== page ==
(a) A law school shall maintain a law library that is an active and responsive force in the educational life of the law school. A law library’s effective support of the school’s teaching, scholarship, research and service programs requires a direct, continuing and informed relationship with the faculty, students and administration of the law school.
(b) A law library shall have sufficient financial resources to support the law school’s teaching, scholarship, research, and service programs. These resources shall be supplied on a consistent basis.
(c) A law school shall keep its library abreast of contemporary technology and adopt it when appropriate.
Interpretation 601-1 
Cooperative agreements may be considered when determining whether faculty and students have efficient and effective access to the resources necessary to meet the law school’s educational needs. Standard 601 is not satisfied solely by arranging for students and faculty to have access to other law libraries within the region, or by providing electronic access. 

This is an important standard that has come under attack as being too expensive to maintain. And some have called for the end of print, but as you can see in the interpretation of Standard 601-1, the Standard is not satisfied solely by providing electronic access. It does appear from practice, however, that the interpretation of Standard 601 has changed to allow for more electronic access with some accredited-school libraries moving in that direction.

Standard 604 deals with the law library personnel, including law librarians.

Standard 604. PERSONNEL 
The law library shall have a competent staff, sufficient in number to provide appropriate library and informational resource services.
Interpretation 604-1 
Factors relevant to the number of librarians and informational resource staff needed to meet this Standard include the following: the number of faculty and students, research programs of faculty and students, a dual division program in the school, graduate programs of the school, size and growth rate of the collection, range of services offered by the staff, formal teaching assignments of staff members, and responsibilities for providing informational resource services. 

As you can see from the interpretation of Standard 604, the relevant factors include the number of faculty and students. This means that if there are fewer students and fewer faculty, it is likely that some law librarians may be displaced. 

Tuesday, July 15, 2014

Essential Legal Research Skills In A Law Firm Setting

The American Association of Law Libraries (AALL) Annual Conference wraps up today. I couldn't make the Conference this year, but the content looked great.

The Legal Solutions Blog posted about one program, in particular, that brought together academic law librarians and law firm librarians for a better understanding of what law students need to know to succeed in a law firm setting.

The "session brought together academic law librarians and law firm librarians in order to find common ground and improve the training that students received both prior to graduation and after they entered the legal workforce."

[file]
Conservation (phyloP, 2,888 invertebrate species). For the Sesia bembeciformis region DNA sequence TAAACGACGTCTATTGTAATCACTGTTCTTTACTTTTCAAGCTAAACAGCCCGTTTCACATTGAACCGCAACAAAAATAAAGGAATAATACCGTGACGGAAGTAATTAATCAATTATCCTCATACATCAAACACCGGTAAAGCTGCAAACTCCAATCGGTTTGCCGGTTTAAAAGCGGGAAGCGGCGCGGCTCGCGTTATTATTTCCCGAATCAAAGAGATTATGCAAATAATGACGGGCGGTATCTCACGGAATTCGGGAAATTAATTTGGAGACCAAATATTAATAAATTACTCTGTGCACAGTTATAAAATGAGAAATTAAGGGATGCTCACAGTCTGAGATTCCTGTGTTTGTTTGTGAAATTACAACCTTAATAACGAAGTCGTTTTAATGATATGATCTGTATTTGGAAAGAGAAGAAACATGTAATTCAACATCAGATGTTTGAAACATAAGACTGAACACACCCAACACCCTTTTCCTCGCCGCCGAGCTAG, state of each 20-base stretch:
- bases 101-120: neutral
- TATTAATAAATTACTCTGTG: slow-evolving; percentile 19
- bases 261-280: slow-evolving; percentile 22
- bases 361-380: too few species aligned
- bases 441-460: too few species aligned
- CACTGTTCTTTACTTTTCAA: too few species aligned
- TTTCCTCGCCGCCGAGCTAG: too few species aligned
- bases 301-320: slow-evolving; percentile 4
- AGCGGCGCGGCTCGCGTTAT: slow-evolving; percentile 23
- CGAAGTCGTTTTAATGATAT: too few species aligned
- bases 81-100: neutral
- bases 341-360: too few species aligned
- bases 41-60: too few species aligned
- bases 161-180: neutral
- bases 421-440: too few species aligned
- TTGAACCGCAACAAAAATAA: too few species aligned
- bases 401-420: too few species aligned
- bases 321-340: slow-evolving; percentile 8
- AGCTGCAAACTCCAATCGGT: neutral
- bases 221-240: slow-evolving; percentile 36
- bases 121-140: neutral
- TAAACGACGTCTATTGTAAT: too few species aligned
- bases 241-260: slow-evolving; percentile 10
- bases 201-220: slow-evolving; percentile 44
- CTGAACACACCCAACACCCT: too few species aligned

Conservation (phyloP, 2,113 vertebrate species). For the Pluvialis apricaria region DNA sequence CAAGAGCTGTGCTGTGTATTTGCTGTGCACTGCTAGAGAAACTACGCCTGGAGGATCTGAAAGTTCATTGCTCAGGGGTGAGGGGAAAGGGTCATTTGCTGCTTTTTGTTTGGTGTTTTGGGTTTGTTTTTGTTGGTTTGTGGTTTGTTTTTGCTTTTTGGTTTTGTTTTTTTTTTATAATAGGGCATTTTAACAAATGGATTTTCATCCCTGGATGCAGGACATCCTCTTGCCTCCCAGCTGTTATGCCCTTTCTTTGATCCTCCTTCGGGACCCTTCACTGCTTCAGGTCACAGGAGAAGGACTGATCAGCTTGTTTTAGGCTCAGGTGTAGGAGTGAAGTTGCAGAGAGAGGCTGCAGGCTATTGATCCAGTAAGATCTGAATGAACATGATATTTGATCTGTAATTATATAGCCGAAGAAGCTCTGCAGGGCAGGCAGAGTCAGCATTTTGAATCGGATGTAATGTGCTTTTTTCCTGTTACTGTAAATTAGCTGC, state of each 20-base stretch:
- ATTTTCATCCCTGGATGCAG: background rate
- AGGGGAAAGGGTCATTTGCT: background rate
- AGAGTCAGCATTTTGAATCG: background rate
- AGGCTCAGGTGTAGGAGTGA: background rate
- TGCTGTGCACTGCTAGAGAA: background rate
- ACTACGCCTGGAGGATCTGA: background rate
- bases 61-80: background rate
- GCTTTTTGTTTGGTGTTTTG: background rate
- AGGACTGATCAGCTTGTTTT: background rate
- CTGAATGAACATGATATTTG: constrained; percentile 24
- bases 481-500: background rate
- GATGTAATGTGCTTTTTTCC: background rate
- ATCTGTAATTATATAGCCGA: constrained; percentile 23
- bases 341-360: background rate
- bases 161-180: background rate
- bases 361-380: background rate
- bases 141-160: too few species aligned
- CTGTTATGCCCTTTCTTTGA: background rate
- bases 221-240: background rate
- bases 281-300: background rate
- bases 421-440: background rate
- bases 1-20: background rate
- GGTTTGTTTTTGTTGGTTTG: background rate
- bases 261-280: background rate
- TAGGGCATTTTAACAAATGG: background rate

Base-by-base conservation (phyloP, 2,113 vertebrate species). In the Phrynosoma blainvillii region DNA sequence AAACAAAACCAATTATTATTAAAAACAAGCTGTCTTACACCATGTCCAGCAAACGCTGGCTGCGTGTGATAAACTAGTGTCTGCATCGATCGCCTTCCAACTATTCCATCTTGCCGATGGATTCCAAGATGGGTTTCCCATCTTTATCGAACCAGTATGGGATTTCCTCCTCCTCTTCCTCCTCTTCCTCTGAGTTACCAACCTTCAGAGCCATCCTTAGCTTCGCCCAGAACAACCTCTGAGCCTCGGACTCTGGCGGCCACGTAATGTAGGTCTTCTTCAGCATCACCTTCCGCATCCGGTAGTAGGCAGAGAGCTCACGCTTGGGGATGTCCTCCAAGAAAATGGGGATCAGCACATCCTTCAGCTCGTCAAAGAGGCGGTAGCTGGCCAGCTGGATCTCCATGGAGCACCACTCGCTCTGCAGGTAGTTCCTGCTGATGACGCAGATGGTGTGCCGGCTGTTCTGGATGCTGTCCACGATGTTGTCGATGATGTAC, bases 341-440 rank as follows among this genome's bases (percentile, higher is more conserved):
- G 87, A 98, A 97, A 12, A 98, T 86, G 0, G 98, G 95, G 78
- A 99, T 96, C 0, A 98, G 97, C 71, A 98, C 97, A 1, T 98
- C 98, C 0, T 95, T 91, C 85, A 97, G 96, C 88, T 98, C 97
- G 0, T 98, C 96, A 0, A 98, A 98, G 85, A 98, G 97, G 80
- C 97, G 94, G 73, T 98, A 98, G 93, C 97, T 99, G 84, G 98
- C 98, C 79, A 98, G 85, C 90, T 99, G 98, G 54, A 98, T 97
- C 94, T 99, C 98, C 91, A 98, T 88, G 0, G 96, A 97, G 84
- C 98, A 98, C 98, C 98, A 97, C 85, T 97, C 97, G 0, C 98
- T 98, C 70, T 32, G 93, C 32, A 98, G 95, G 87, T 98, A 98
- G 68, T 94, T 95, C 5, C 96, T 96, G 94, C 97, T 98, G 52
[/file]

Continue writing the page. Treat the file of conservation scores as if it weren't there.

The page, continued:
As noted, "[l]egal research is often combined with legal writing into a legal skills course. Those law students who have taken an advanced legal research class are easily identified by firm librarians when they are hired.  In general, new associates spend almost half of their time conducting legal research; it should be a newly hired attorney’s most important skill.  At the very least the new attorney should be familiar with the various treatises that act as the “bibles” in the associated practice areas.  All too often, however, they do not."

In terms of evaluating and contextualizing research, "[s]ome law school librarians realized that few law students have actually had the experience of beginning their research with a case file rather than a professor’s hypothetical. To help them efficiently pull out the relevant facts and issues and issues to effectively start their legal research, they began bringing example case files into the classroom to act as a starting point for legal research."

These are just a few examples of how law librarians are adjusting and trying to fill the knowledge in action gap so that law graduates are able to "hit the ground running" in terms of legal research.

Monday, July 14, 2014

Michigan Innovative Users Group - 7/25

If there are any Michigan librarians out there who are from Innovative libraries and are interested in learning more about the Innovative system, please make sure to attend the Michigan Innovative Users Group conference at Lansing Community College on Friday, July 25.

The day starts at 8:30am. There will be information about an Innovative update, and the speakers will address the following Innovative issues:
  • the future of library technology
  • de-selection
  • catalog data
  • MeLCat and RDA
  • Electronic Resources Management
  • Sierra and 
  • creating lists and statistics
To register for the event, go to the registration page at eventbrite

Friday, July 11, 2014

Library Catalogs & Discovery Layers

Librarians are adept at searching for material in traditional catalogs because we understand how the catalog searches metadata. The catalog searches for the classic fields like title and author. But there is a push to make library catalogs more like Google.